In a report published today, the umbrella body warns: "The Government's heavy-handed approach could drive voluntary groups underground. It should be working to engage charities rather than alienating them."
The report pre-empts a joint Home Office and Treasury review on terrorist financing by UK charities, which is due to be completed in early February.
Lord Plant of Highfield led the 17-strong advisory group responsible for producing the document.
It argues that the Government has a "scattergun approach" to the issue: "Recent unhelpful statements from politicians have singled out charities as vehicles for financing terrorism without providing any evidence and without understanding the reality of charities' work."
The report refers to a lecture by Gordon Brown last October in which he claimed "many charities are at risk of terrorist abuse".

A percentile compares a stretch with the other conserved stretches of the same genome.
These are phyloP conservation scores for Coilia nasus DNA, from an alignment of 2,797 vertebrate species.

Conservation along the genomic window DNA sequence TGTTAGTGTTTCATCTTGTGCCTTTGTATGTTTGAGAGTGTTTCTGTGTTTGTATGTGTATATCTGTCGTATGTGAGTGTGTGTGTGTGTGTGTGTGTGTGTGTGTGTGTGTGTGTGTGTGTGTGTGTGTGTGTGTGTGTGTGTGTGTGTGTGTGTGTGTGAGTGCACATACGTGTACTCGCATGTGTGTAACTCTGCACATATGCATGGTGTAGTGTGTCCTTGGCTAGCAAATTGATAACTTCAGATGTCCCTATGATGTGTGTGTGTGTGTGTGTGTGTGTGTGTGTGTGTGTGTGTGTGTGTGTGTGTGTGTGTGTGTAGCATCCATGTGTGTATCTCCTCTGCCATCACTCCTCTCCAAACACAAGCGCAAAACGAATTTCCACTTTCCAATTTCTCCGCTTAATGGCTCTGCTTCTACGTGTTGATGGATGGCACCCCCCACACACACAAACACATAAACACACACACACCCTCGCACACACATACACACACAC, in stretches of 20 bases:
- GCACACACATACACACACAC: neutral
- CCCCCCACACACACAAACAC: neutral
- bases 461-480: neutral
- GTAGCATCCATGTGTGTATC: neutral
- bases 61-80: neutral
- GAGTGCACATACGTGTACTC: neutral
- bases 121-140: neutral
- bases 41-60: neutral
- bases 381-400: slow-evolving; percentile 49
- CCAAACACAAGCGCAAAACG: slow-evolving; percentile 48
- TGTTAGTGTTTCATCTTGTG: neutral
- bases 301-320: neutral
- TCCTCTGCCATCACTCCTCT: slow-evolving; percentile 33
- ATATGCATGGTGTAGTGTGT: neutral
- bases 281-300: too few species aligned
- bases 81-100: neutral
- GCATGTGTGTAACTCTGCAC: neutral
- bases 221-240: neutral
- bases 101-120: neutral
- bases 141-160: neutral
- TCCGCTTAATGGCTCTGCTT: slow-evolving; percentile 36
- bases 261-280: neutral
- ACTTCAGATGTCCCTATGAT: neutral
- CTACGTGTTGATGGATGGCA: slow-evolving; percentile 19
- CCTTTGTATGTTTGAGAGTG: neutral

NCVO chief executive Stuart Etherington said: "No evidence has been put forward by the Government that the existing regulatory structure is not adequate to deal with the problem.
"The burden of proof is on the Government. What is the scale of the problem? What are the inadequacies with the existing regulations?"
The debate about charities and terrorist groups intensified last August when a BBC documentary alleged that Palestinian relief charity Interpal was funding groups associated with the militant body Hamas.
The Charity Commission, which is opening a third inquiry into Interpal, has begun 20 investigations into connections between UK charities and terrorist organisations since May 1998.
A Home Office spokeswoman said it was important that "any possible avenues for exploitation by terrorists" were closed off.
She said: "We want to work with the charitable sector to maintain high levels of public trust and confidence and to ensure that terrorists are not allowed to take advantage of charities."
A Cabinet Office spokesman said: "The Government will shortly announce the details of a consultation on this issue."